Freezing Point Depression

Colligative Property – Freezing Point Depression

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Freezing point depression is simply the process of LOWERING THE FREEZING POINT OF A LIQUID by adding a solute to it.

Ordinarily, water freezes at 32°F (0°C), but can you add salt to lower it’s freezing point to 20°F (-6°C). That’s why we use salt to melt ice on the road in the winter!

    • Adding non-volatile substance to volatile substance lowers the temperature for freezing point.
    • Nonvolatile refers to a substance that does not readily evaporate into a gas under existing conditions.
    • At freezing point, the particles no longer have the kinetic energy to overcome the intermolecular forces.
The solute preventing the molecules from getting into an organized manner
The solute preventing the molecules from getting into an organized manner
  • During freezing, the molecules instead of being able to bounce around randomly settle to a more organized structure called the SOLID STATE.

    organized structure of solid state
    Molecules in a solid state
  • The freezing point of a solution (solute + solvent) is always lower than that of a pure solvent. That is because the solute prevents the molecules from getting together into an organized structure and the temperature has to fall a lot lower to get rid of all the kinetic energy that causes the molecules to bounce around.
  • Example, salt solution has lower freezing point than water.
The freezing point of a solution (solute + solvent) is always lower than that of a pure solvent.

Definition from Wikipedia

Freezing-point depression describes the process in which adding a solute to a solvent decreases the freezing point of the solvent.

Examples include salt in water, alcohol in water, or the mixing of two solids such as impurities in a finely powdered drug. In the last case, the added compound is the solute, and the original solid is thought of as the solvent. The resulting solution or solid-solid mixture has a lower freezing point than the pure solvent or solid. This phenomenon is what causes sea water, (a mixture of salt (and other things) in water) to remain liquid at temperatures below 0 °C (32 °F), the freezing point of pure water.

FORMULA: FREEZING POINT DEPRESSIONSOLUTION-freezing-point-depression-calculation-fp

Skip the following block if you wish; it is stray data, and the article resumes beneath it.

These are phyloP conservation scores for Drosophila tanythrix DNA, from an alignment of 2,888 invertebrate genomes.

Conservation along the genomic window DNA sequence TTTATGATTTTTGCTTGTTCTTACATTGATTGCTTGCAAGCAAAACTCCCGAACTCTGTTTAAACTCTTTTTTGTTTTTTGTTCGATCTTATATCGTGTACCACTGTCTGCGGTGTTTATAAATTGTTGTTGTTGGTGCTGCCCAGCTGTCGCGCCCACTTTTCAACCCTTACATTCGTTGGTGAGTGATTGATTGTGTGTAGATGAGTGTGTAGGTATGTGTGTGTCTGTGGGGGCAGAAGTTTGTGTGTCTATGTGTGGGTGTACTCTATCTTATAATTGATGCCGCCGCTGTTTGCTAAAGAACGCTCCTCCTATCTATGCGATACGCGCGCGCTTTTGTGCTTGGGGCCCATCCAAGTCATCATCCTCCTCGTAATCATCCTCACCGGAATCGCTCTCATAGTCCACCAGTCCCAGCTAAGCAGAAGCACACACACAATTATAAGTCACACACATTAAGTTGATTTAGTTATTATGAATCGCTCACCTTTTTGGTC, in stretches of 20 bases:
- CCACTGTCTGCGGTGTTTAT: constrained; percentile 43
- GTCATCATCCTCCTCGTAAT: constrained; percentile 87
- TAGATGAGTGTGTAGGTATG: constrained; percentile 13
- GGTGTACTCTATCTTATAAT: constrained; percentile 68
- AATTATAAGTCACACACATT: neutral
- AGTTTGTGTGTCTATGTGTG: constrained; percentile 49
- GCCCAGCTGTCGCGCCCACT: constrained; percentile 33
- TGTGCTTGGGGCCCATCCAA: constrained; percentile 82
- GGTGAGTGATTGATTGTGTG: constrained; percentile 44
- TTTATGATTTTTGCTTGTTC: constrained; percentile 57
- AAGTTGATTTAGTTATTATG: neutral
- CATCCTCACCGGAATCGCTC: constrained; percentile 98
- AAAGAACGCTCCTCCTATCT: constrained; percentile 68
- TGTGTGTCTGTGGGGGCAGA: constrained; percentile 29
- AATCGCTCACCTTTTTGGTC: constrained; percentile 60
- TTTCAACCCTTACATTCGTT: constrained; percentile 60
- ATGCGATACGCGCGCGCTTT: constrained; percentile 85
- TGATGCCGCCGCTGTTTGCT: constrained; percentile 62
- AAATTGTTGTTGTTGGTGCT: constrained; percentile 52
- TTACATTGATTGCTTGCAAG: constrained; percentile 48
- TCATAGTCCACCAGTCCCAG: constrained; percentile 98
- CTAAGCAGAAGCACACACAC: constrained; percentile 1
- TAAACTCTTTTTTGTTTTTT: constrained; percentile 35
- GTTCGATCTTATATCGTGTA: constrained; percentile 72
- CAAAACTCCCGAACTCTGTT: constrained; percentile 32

ΔTb = Kf • M

The equation enables you to calculate how much change in the freezing temperature of a solution after adding solutes to it.

ΔTb = temperature change
kf = constant number for solvent
M = molality of solution

 

1.60 g of naphthalene (C10H8) is dissolved in 20.0 g of benzene.
The freezing point of pure benzene is 5.5ºC.
What is the freezing point of the mixture, given Kf of benzene is 4.3ºC/m?

When you encounter a question, it is always a good idea to draw a rough sketch and label it.

Freezing point depression calculation - adding napthalene to benzene


STEP1 – Calculate moles of solute (Napthalene)

amole
moles = mass / molar mass
= 1.60g/128g = 0.0125

Atom Molar Mass (MM) # Subtotal Mass
(g/mol) (g/mol)
C 12.01  10 120.11
H 1.01  8 8.06
Molar Mass of Napthalene : 128


STEP2 – Calculate molality of solution (moles of naphthalene ÷ mass of benzene)

= 0.0125 moles of naphthalene / 0.020kg of benzene

= 0.625 molal


Learn more about molality

MOLALITY IS THE MOLES OF SOLUTE IN 1 KG SOLVENT

STEP3 – Calculate temperature change ΔTf
tf

Kf = 4.3ºC/m

ΔTf = Kf • M
= 4.3ºC/m x 0.625 M= 2.69ºC

STEP4 – Calculate freezing point of solution
tf

Freezing point of benzene solution

= 5.5ºC – 2.69ºC = 2.81ºC

That means after naphthalene is added to benzene, benzene freezes at a much lower temperature.

Naphthalene is a chemical used for making commercial products such as lubricant, insecticide, solvents and resin. It is best known as mothballs. The substance comes in a solid form but can be easily converted to gas or liquid.

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